the Great Beauty

Through the Great Beauty

The following essay is included in our first print issue, "Art & Literature for Dissidents".

Paolo Sorrentino's "The Great Beauty": A Review

I cannot recall a film I’ve seen in the past ten years that has moved me like Paolo Sorrentino’s The Great Beauty did. One of my younger brothers gave me hell for using that word film during a return trip from college once upon a time and he let me know just how pretentious it sounded in casual conversation (which in retrospect it did). But here the word seems to apply. There’s something about the movie that demands a distinction. Upon a buddy’s recommendation I checked it out a few years back and it became immediately apparent that The Great Beauty has a depth and quality that reaches past the movies we’ve become accustomed to; the Capeshit, the Reboot, the Pozzed Oscar-Bait, the Shoot-Em-Ups. Instead, it is a study of life as seen through the eyes of the aging Italian author-playboy and art critic Jep Gambardella. There were moments in it that lingered in my mind after it ended, and I would like to share a few of my favorites. (Contains spoilers.)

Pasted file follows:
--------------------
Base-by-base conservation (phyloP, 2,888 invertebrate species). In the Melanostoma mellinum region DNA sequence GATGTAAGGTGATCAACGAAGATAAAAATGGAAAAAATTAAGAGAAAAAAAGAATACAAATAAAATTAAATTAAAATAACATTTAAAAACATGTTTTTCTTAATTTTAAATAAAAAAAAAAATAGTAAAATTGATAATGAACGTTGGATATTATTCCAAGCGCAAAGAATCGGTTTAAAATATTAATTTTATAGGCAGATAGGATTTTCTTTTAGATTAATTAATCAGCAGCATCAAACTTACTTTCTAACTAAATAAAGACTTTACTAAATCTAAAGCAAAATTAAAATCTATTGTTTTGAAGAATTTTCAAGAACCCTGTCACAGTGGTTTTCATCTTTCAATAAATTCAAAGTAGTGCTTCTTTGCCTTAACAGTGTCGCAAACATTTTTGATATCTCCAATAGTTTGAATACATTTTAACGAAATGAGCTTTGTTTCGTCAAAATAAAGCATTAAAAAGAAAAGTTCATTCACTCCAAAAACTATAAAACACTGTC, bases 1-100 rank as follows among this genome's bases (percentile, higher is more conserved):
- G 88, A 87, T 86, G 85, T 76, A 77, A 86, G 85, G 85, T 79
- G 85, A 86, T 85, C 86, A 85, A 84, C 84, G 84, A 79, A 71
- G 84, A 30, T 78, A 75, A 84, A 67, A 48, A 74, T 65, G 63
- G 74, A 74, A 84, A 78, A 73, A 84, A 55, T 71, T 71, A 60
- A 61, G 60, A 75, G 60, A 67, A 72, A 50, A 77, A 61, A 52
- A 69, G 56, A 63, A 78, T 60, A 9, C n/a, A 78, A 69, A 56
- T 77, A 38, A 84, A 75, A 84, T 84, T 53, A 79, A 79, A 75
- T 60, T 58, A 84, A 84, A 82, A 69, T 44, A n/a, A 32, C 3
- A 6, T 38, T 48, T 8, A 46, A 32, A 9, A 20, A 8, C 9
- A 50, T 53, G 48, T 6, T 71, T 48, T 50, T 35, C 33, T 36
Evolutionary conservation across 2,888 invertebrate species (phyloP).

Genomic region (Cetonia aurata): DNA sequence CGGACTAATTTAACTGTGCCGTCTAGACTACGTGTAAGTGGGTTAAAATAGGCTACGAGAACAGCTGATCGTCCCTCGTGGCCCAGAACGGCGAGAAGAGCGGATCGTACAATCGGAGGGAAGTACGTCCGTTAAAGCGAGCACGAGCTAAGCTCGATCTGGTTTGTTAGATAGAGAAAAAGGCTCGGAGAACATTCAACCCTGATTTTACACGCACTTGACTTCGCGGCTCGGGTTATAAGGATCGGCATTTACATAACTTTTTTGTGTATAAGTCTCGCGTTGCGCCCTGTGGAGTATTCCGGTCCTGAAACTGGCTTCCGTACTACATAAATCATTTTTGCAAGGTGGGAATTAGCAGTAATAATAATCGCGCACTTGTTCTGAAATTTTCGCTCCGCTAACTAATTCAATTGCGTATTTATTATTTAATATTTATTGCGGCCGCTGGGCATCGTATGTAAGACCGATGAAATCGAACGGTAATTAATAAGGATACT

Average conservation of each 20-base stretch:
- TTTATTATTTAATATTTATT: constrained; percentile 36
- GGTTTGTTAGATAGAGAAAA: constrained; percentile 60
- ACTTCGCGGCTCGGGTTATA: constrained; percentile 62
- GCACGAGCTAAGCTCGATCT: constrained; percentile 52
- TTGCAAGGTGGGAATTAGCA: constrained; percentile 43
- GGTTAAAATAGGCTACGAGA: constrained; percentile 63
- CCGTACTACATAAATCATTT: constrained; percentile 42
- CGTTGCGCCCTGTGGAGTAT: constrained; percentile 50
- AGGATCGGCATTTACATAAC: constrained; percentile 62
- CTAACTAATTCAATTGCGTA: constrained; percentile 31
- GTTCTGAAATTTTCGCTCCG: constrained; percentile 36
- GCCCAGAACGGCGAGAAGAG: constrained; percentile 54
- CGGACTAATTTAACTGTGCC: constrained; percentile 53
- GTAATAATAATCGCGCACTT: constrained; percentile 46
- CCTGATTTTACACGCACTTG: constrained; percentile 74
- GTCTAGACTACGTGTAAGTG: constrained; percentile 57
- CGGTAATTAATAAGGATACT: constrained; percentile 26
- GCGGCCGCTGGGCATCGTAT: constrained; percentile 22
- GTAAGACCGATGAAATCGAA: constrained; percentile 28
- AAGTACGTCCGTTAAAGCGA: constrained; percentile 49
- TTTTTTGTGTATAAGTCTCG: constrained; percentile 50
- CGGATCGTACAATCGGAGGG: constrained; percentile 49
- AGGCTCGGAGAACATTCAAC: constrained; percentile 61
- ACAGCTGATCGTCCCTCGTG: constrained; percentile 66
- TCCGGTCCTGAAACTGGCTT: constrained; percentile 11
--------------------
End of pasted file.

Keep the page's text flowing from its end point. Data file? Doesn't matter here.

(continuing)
Following a quote from Céline and a warm sunlit montage showing us tourists and locals going about their day in Rome, the modern swirling along the ruins of the ancient, night falls and we are dropped into a frantic rooftop dance party. An old TV showgirl emerges from a cake to inform us it’s Jep’s 65th birthday, and the camera settles on a dapper man with slicked-back gray hair dancing energetically at the center of attention. Jep’s back is to us, but he soon turns around in an almost-strut, revealing a cigarette jutting out with righteous impertinence from a magnetic grin. People adore him, women kiss him, and he’s every inch the Grand Old Chad. For me, this was where the movie set an interesting hook; the protagonist is an adult. Jep is not a heartthrob cast to appeal to young women or a young man’s avatar for an adventure fantasy. This is a grown man with years on him. Though when we meet Jep here he is in his revels and raising hell, he still possesses a gravitas that reminded me of the way people were in old movies, and upon reflection, made me realize how much I’d missed that.

Then the song changes and the partygoers fall into ranks for a kind of line dance. Part of the way through it though, the world slows down and Jep steps out in real-time to have a smoke and let us in. He lets his mask fall and we see he isn’t as happy as he seemed. He shares his thoughts. Again, this drew me in and made me like him. For anyone having spent nights drunk and wild and chasing something, this is a feeling you understand. Though like Jep you play the game and take your pleasure where you can, ultimately your heart cannot find what it seeks and wanders. From there I was all in and had to see if he’d find it.